President Barack Obama has authorized the US military to launch limited airstrikes in Iraq against the Islamic State, under two conditions: to halt a potential Islamic State advance on Irbil, the capital of Kurdistan that hosts a US Consulate and military advisers; or in support of humanitarian operations to help Iraqis on Mount Sinjar. Obama was clear that the military could launch airstrikes only under those specific conditions, and that the US military would not act as an offensive air force for the Iraqi military or the Kurdish Peshmerga, nor would it send in ground troops to fight the Islamic State.
“Today I authorized two operations in Iraq: targeted airstrikes to protect our American personnel, and a humanitarian effort to help save thousands of Iraqi civilians trapped on a mountain without food, water, and facing almost certain death,” Obama said, speaking this evening at the White House.
“To stop the advance on Irbil, I directed our military to take targeted strikes against ISIL [Islamic State] terrorist convoys should they move towards the city” and threaten US personnel there or “anywhere in Iraq.” The Iraqi government has approved the US’ potential use of force, he said.
Obama was clear that US ground troops will not engage in fighting against the Islamic State.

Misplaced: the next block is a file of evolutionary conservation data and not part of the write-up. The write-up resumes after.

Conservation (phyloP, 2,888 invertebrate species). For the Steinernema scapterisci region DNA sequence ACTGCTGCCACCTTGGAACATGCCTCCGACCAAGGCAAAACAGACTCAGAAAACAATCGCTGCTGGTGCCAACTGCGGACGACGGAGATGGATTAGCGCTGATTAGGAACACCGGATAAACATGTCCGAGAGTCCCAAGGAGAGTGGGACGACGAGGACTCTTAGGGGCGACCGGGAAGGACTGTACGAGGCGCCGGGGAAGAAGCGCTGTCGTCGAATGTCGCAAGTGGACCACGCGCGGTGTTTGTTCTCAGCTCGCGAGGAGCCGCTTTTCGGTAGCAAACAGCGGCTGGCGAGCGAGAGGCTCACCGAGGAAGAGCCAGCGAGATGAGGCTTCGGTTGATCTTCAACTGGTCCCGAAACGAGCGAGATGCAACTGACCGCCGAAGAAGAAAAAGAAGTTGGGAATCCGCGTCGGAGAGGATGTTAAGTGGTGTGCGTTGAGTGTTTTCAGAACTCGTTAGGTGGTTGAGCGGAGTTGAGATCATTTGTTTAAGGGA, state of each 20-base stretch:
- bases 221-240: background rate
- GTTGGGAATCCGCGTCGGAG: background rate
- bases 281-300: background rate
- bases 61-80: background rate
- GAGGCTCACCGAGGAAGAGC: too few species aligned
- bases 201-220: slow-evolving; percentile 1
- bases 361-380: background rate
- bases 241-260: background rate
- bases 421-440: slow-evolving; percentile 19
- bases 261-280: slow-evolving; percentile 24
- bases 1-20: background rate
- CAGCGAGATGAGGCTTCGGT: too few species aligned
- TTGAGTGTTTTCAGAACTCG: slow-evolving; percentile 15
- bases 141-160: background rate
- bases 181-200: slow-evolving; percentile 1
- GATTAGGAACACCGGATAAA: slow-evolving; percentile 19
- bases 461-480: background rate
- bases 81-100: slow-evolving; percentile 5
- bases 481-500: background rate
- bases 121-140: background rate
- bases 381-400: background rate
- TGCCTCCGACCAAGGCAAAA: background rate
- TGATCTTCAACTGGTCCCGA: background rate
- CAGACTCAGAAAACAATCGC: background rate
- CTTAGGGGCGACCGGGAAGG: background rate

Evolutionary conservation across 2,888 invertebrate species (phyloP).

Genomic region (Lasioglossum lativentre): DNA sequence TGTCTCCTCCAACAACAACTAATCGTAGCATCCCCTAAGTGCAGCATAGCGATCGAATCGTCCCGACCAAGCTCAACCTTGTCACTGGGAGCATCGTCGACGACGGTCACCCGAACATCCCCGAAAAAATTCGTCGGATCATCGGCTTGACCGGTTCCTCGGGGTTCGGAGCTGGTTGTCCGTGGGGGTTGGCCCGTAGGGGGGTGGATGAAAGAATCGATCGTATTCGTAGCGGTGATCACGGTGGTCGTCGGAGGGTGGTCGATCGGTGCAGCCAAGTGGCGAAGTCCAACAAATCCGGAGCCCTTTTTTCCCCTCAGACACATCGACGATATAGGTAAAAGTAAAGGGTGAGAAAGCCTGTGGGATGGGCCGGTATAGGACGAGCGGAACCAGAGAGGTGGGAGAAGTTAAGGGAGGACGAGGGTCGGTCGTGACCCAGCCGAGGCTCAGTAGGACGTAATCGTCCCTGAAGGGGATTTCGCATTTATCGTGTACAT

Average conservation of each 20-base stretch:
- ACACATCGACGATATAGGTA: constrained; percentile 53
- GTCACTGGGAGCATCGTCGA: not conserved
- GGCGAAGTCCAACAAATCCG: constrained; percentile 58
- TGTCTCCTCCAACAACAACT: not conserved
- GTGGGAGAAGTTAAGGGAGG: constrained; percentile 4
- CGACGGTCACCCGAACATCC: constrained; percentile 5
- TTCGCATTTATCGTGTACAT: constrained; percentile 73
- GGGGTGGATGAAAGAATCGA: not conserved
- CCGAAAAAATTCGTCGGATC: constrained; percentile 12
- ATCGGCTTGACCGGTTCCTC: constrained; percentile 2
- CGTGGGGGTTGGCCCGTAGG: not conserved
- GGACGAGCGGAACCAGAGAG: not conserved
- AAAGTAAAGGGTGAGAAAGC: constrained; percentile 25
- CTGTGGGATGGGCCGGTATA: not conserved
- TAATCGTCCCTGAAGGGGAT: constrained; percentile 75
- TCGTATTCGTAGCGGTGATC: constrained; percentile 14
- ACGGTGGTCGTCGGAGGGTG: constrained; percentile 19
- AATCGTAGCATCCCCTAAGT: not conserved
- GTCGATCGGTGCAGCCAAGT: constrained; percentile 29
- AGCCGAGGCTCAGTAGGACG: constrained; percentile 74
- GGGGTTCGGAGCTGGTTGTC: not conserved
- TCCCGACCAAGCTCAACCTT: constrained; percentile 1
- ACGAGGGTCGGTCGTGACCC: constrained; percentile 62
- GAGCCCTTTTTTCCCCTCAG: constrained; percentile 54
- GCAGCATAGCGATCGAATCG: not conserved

“I will not allow the United States to be dragged into fighting another war in Iraq,” Obama said. “I ran for this office in part to end our war in Iraq and welcome our troops home.”
“American combat troops will not be returning to fight in Iraq,” he continued.
Obama said the US should respond “to help avert a massacre” when able to do so.
“Therefore I authorized targeted airstrikes if necessary to help forces in Iraq as they fight to break the siege on Mount Sinjar,” he said.
Obama’s statement took place just hours after Kurdish officials claimed that the US had launched airstrikes against the Islamic State in northern Iraq. The US Department of Defense denied the rumors.
The Islamic State has made significant advances in northern Iraq during the past week. Over the weekend, the Islamic State seized the city of Sinjar, just west of Mosul, which sparked the exodus of the persecuted Yazidi minority. Tens of thousands of Iraqis fled to Mount Sinjar to escape the Islamic State’s advance.
And within the past several days, the Islamic State took control of the Christian town of Qaraqosh, as well as Bartella and Karamlesh east of Mosul, putting Islamic State fighters just 20 miles west of Irbil. Also, the town of Tal Kayf, north of Mosul, fell under the terror group’s control. The Mosul Dam is also said to be occupied by the Islamic State.
Until recently, each of these areas were under the protection of the Peshmerga, the Kurdish Defense Forces that stood up to Saddam Hussein with the help of the US Air Force for more than a decade before the US invasion of Iraq in 2003. But the Peshmerga left most of the cities and towns without putting up a fight.